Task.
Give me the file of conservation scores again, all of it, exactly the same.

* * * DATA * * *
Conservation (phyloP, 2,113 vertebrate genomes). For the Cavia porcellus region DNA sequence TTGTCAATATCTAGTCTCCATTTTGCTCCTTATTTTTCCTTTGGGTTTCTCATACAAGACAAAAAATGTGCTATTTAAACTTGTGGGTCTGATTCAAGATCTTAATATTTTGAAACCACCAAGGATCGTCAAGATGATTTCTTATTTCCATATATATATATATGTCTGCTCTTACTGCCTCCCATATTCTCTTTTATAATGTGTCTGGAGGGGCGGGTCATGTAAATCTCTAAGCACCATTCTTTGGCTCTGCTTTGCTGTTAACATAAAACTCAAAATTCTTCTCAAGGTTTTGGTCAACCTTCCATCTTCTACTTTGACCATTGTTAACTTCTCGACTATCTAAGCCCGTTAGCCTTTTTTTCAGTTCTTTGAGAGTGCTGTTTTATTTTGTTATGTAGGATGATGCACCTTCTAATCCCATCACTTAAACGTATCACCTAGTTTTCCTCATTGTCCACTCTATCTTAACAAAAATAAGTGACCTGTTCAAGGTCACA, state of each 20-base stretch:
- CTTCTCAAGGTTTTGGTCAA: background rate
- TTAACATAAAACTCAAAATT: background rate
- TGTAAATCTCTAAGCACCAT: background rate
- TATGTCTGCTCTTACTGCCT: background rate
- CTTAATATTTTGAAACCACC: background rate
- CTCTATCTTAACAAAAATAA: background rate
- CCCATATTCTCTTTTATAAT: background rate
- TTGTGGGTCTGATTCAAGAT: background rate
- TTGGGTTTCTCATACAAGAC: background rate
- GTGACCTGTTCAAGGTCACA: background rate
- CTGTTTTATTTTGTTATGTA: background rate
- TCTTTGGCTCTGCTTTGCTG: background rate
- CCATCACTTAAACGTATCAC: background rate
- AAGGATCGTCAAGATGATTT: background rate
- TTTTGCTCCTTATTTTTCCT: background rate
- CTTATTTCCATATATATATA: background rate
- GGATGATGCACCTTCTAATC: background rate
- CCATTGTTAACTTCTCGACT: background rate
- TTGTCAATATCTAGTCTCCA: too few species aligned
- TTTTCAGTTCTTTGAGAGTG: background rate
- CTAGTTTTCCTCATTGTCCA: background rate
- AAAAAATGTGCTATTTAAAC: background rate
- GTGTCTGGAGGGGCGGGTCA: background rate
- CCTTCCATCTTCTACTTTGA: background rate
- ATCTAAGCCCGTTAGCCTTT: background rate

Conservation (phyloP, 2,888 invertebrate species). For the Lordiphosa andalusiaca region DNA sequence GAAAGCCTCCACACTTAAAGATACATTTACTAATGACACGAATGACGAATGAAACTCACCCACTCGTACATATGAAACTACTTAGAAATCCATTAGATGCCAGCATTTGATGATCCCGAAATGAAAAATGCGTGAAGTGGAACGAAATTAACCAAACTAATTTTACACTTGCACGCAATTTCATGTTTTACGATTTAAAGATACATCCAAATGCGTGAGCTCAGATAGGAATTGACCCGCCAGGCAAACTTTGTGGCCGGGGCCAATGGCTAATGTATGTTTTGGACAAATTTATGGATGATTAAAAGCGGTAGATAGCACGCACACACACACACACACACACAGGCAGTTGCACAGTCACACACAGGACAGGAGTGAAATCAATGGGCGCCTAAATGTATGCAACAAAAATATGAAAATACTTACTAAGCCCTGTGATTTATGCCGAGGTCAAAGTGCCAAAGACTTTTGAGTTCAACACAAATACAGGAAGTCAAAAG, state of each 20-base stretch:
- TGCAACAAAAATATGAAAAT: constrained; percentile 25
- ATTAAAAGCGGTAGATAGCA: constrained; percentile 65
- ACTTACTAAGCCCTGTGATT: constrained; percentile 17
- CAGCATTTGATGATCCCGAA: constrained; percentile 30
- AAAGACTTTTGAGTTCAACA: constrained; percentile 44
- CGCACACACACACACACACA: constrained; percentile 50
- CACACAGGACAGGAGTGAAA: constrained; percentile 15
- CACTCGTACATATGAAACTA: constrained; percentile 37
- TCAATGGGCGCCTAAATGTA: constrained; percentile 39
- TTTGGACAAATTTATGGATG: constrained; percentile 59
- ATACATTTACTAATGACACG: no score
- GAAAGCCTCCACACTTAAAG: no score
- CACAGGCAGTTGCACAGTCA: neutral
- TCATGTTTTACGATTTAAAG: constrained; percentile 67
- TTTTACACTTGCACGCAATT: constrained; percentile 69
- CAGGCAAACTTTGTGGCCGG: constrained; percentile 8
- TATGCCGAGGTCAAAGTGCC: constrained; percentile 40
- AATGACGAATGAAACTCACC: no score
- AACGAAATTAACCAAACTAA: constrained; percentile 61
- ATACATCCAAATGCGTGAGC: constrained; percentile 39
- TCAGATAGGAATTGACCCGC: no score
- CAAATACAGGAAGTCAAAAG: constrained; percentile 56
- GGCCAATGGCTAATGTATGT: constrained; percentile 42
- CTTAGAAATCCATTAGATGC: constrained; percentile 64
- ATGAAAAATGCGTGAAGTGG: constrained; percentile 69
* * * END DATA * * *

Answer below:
Conservation (phyloP, 2,113 vertebrate genomes). For the Cavia porcellus region DNA sequence TTGTCAATATCTAGTCTCCATTTTGCTCCTTATTTTTCCTTTGGGTTTCTCATACAAGACAAAAAATGTGCTATTTAAACTTGTGGGTCTGATTCAAGATCTTAATATTTTGAAACCACCAAGGATCGTCAAGATGATTTCTTATTTCCATATATATATATATGTCTGCTCTTACTGCCTCCCATATTCTCTTTTATAATGTGTCTGGAGGGGCGGGTCATGTAAATCTCTAAGCACCATTCTTTGGCTCTGCTTTGCTGTTAACATAAAACTCAAAATTCTTCTCAAGGTTTTGGTCAACCTTCCATCTTCTACTTTGACCATTGTTAACTTCTCGACTATCTAAGCCCGTTAGCCTTTTTTTCAGTTCTTTGAGAGTGCTGTTTTATTTTGTTATGTAGGATGATGCACCTTCTAATCCCATCACTTAAACGTATCACCTAGTTTTCCTCATTGTCCACTCTATCTTAACAAAAATAAGTGACCTGTTCAAGGTCACA, state of each 20-base stretch:
- CTTCTCAAGGTTTTGGTCAA: background rate
- TTAACATAAAACTCAAAATT: background rate
- TGTAAATCTCTAAGCACCAT: background rate
- TATGTCTGCTCTTACTGCCT: background rate
- CTTAATATTTTGAAACCACC: background rate
- CTCTATCTTAACAAAAATAA: background rate
- CCCATATTCTCTTTTATAAT: background rate
- TTGTGGGTCTGATTCAAGAT: background rate
- TTGGGTTTCTCATACAAGAC: background rate
- GTGACCTGTTCAAGGTCACA: background rate
- CTGTTTTATTTTGTTATGTA: background rate
- TCTTTGGCTCTGCTTTGCTG: background rate
- CCATCACTTAAACGTATCAC: background rate
- AAGGATCGTCAAGATGATTT: background rate
- TTTTGCTCCTTATTTTTCCT: background rate
- CTTATTTCCATATATATATA: background rate
- GGATGATGCACCTTCTAATC: background rate
- CCATTGTTAACTTCTCGACT: background rate
- TTGTCAATATCTAGTCTCCA: too few species aligned
- TTTTCAGTTCTTTGAGAGTG: background rate
- CTAGTTTTCCTCATTGTCCA: background rate
- AAAAAATGTGCTATTTAAAC: background rate
- GTGTCTGGAGGGGCGGGTCA: background rate
- CCTTCCATCTTCTACTTTGA: background rate
- ATCTAAGCCCGTTAGCCTTT: background rate

Conservation (phyloP, 2,888 invertebrate species). For the Lordiphosa andalusiaca region DNA sequence GAAAGCCTCCACACTTAAAGATACATTTACTAATGACACGAATGACGAATGAAACTCACCCACTCGTACATATGAAACTACTTAGAAATCCATTAGATGCCAGCATTTGATGATCCCGAAATGAAAAATGCGTGAAGTGGAACGAAATTAACCAAACTAATTTTACACTTGCACGCAATTTCATGTTTTACGATTTAAAGATACATCCAAATGCGTGAGCTCAGATAGGAATTGACCCGCCAGGCAAACTTTGTGGCCGGGGCCAATGGCTAATGTATGTTTTGGACAAATTTATGGATGATTAAAAGCGGTAGATAGCACGCACACACACACACACACACACAGGCAGTTGCACAGTCACACACAGGACAGGAGTGAAATCAATGGGCGCCTAAATGTATGCAACAAAAATATGAAAATACTTACTAAGCCCTGTGATTTATGCCGAGGTCAAAGTGCCAAAGACTTTTGAGTTCAACACAAATACAGGAAGTCAAAAG, state of each 20-base stretch:
- TGCAACAAAAATATGAAAAT: constrained; percentile 25
- ATTAAAAGCGGTAGATAGCA: constrained; percentile 65
- ACTTACTAAGCCCTGTGATT: constrained; percentile 17
- CAGCATTTGATGATCCCGAA: constrained; percentile 30
- AAAGACTTTTGAGTTCAACA: constrained; percentile 44
- CGCACACACACACACACACA: constrained; percentile 50
- CACACAGGACAGGAGTGAAA: constrained; percentile 15
- CACTCGTACATATGAAACTA: constrained; percentile 37
- TCAATGGGCGCCTAAATGTA: constrained; percentile 39
- TTTGGACAAATTTATGGATG: constrained; percentile 59
- ATACATTTACTAATGACACG: no score
- GAAAGCCTCCACACTTAAAG: no score
- CACAGGCAGTTGCACAGTCA: neutral
- TCATGTTTTACGATTTAAAG: constrained; percentile 67
- TTTTACACTTGCACGCAATT: constrained; percentile 69
- CAGGCAAACTTTGTGGCCGG: constrained; percentile 8
- TATGCCGAGGTCAAAGTGCC: constrained; percentile 40
- AATGACGAATGAAACTCACC: no score
- AACGAAATTAACCAAACTAA: constrained; percentile 61
- ATACATCCAAATGCGTGAGC: constrained; percentile 39
- TCAGATAGGAATTGACCCGC: no score
- CAAATACAGGAAGTCAAAAG: constrained; percentile 56
- GGCCAATGGCTAATGTATGT: constrained; percentile 42
- CTTAGAAATCCATTAGATGC: constrained; percentile 64
- ATGAAAAATGCGTGAAGTGG: constrained; percentile 69